Worried you aren't getting enough protein in your diet? These six debunked protein myths show that you are consuming more than you think. Despite popular beliefs, we found that these foods are not as strong in protein as previously thought.

1) Meat has high levels of protein

False. You can get high levels of protein in foods like tofu, edamame and broccoli per calorie. And by sourcing from more plant-based products, you get the additional bonus of fiber (proven to help better break down protein in the body) and other vitamins and minerals not present in meat.

For example, there is more protein in 100 calories worth of broccoli than 100 calories worth of steak because a 10-ounce bag of broccoli contains 9 to 10 grams, plus 12 grams of fiber.

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Edamame is even better with 12 grams in only 4 ounces!

2) There's no protein in fruit

Are you an avocado fan? Yes, it's a fruit! A whole avocado has 3 grams of protein. For every gram of protein, 4 calories are added to our daily caloric allotment, which (surprise!) is important because we are meant to consume 10 percent to 35 percent of our calories from protein sources. Even fruits like peaches, at 2 grams, bananas at 1.1 to 1.6 grams, and coconut, 3 grams, are adding to our daily intake.

So if you're craving some avocado dip this weekend while you watch your favorite football team duke it out on the field, rest easy knowing that those avocados are working overtime.

3) There's no protein in veggies

Again, like fruits, vegetables are a source of protein. Some veggies can even knock meat off its pedestal, like peas, which contain 9 grams in one cup.

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That's more than 1 ounce of salmon. Or those sweet potato fries you ordered as a side? Those have protein too: 3 grams in one cup! Don't forget legumes either. They are packed full of protein and fiber. Beans also have protein.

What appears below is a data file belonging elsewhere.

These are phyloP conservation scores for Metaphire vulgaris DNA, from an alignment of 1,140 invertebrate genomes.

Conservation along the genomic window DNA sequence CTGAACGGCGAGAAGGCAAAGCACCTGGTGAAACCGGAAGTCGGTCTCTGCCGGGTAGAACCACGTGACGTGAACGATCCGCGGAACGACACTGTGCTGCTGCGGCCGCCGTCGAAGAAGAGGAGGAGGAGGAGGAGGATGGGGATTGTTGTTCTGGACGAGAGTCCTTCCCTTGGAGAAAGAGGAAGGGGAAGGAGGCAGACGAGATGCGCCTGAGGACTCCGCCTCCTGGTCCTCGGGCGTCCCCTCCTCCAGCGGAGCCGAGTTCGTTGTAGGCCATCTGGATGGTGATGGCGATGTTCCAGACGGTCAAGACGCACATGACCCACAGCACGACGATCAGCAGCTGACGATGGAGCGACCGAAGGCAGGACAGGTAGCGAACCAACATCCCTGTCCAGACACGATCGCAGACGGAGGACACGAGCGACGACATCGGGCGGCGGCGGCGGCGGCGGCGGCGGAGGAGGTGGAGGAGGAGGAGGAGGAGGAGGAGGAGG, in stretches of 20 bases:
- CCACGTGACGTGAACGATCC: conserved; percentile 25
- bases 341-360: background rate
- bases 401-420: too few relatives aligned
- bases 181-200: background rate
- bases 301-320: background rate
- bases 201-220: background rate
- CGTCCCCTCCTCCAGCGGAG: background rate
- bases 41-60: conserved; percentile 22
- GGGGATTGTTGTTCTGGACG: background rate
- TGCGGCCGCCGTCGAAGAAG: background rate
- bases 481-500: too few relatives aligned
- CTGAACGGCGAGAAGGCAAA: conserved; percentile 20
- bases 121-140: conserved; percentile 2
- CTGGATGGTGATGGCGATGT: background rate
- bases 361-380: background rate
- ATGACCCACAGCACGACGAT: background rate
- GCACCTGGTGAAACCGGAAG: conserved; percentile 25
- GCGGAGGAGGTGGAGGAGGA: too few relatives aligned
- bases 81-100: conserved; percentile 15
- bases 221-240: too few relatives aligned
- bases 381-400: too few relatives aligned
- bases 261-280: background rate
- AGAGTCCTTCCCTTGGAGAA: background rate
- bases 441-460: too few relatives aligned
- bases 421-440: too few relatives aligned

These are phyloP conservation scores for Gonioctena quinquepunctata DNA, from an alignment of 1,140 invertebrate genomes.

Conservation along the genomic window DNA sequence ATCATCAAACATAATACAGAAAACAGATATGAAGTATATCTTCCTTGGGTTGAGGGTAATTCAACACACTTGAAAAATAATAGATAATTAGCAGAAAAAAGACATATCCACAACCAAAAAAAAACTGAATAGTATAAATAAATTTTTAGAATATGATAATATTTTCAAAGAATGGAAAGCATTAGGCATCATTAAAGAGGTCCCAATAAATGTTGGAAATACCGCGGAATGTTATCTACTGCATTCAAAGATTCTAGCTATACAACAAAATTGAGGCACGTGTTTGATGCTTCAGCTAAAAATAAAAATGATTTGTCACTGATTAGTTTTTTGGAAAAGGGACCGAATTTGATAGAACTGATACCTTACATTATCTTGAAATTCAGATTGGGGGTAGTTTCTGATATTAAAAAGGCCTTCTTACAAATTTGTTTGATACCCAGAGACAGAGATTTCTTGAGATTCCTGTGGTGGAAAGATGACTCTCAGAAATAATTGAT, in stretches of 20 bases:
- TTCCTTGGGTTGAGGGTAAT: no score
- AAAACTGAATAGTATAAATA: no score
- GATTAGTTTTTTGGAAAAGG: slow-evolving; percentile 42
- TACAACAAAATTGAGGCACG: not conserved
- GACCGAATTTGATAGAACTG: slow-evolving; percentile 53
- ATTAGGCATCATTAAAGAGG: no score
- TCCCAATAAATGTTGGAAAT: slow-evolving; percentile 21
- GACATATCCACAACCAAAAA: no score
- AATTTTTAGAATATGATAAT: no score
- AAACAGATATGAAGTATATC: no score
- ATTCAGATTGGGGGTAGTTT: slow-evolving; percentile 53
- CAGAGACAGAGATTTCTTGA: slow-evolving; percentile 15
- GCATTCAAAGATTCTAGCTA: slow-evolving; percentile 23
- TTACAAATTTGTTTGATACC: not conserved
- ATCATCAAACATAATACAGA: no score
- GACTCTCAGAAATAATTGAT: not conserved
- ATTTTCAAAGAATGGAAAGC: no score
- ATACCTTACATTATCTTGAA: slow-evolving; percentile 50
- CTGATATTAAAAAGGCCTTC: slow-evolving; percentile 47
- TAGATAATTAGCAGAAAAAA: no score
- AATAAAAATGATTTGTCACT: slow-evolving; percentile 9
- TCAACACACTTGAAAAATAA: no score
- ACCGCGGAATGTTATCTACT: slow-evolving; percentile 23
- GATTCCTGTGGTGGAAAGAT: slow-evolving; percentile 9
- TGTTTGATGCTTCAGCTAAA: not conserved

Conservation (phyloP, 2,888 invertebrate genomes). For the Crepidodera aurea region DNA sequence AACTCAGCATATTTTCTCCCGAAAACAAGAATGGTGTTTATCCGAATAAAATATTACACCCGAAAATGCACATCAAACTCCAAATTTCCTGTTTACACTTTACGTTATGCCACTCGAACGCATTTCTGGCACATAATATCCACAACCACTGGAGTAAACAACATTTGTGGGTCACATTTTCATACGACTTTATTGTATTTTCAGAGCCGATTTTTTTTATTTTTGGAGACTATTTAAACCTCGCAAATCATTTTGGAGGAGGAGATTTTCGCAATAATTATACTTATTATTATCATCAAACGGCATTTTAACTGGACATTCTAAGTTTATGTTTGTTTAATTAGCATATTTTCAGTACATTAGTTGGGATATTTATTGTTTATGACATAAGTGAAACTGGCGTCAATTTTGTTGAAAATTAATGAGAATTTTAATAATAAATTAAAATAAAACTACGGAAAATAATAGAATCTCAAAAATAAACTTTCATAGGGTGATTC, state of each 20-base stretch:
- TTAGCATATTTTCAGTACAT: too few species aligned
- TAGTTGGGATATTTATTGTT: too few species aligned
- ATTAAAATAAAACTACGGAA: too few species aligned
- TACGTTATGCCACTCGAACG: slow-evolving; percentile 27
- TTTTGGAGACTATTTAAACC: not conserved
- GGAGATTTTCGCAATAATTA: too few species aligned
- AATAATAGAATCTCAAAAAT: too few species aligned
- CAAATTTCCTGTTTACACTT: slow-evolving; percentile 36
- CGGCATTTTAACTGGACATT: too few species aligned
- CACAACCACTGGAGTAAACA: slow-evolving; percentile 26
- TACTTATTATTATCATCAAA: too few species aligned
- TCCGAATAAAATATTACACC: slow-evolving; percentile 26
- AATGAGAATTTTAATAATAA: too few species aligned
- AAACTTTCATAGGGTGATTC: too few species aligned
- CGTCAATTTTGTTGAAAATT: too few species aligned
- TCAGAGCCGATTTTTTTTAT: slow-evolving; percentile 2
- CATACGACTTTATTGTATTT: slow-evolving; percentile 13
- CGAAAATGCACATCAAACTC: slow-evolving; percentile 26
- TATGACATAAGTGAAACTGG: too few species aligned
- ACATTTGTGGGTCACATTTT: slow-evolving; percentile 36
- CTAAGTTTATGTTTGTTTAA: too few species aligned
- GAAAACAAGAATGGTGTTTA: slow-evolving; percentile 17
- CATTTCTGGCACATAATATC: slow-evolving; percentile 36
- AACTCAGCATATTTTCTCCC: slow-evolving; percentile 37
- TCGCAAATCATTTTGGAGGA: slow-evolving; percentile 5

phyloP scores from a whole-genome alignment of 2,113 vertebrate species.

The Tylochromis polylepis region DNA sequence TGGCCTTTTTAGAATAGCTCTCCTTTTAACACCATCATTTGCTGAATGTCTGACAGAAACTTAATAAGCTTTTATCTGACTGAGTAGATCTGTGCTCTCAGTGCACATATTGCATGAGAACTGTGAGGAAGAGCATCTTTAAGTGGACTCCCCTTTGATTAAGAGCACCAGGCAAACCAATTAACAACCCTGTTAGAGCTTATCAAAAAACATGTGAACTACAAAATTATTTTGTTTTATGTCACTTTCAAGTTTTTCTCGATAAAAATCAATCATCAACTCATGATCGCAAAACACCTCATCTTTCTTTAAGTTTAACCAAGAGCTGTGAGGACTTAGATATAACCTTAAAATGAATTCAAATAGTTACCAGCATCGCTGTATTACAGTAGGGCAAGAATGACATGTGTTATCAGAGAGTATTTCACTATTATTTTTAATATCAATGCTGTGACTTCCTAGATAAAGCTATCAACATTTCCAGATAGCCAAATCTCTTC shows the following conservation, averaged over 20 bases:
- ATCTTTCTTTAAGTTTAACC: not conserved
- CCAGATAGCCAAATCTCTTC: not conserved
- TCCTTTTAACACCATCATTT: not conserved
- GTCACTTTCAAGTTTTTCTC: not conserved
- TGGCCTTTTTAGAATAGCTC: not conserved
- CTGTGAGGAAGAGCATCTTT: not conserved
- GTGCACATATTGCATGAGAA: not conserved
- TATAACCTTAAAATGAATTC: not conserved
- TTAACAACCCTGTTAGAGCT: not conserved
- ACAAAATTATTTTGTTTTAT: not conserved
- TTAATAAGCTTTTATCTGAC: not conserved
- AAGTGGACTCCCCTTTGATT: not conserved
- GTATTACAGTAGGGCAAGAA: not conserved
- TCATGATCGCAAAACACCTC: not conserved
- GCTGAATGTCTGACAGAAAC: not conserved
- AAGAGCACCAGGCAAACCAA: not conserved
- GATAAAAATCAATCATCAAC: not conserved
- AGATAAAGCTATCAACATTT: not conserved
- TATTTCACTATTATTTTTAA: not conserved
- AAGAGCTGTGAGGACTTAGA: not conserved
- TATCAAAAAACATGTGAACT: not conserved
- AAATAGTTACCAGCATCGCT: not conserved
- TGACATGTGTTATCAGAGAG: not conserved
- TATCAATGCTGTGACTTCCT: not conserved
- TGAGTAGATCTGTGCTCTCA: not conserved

4) There are no amino acid proteins in grains

While it's true that not all grains have the nine essential amino acids doctors and nutritionists recommend for our daily diet, grains like quinoa and amaranth do contain amino acids. As long as you are getting those nine essential amino acids in your daily diet, that's what really matters.   

5) There's no protein in rice

Again, this harks back to proteins in grains, but foods like buckwheat and wild rice are actually seeds. So if you have a side of wild rice, you're really having a side of cooked seeds. And lucky for you every #Health class (remember that pyramid with all the #food groups?) and nutritionist harps on the fact that seeds and nuts are sources of protein.

6) Going vegetarian requires supplements

As long as they are eating the proper foods, vegetarians and vegans consume a lot of high protein foods like lentils; beans (chickpeas have 7.3 grams in just a 1/2 cup and 12 grams of fiber!); hemp; nuts, nut butter, and nut milk; and leafy greens.

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Some studies have shown that more plant-based sources are important for preventing diabetes, cardiovascular disease and more. No supplements needed.

How much protein do you need?

Adults need between 46 grams to 56 grams per day, but Kathleen Zelman, MPH, RD (United Healthcare) said, "According to the most recent government data, the average intake is 88 grams per day or about 16 percent of calories. The majority, 70 percent, comes from animal sources and the remainder from plant protein."

This is in part attributed to the belief that protein can be found only in meat or animal-based products. However, as this article proves, it is in a variety of foods. So go ahead and order those amazing sweet potato fries with your meal. We won't tell. #Veganism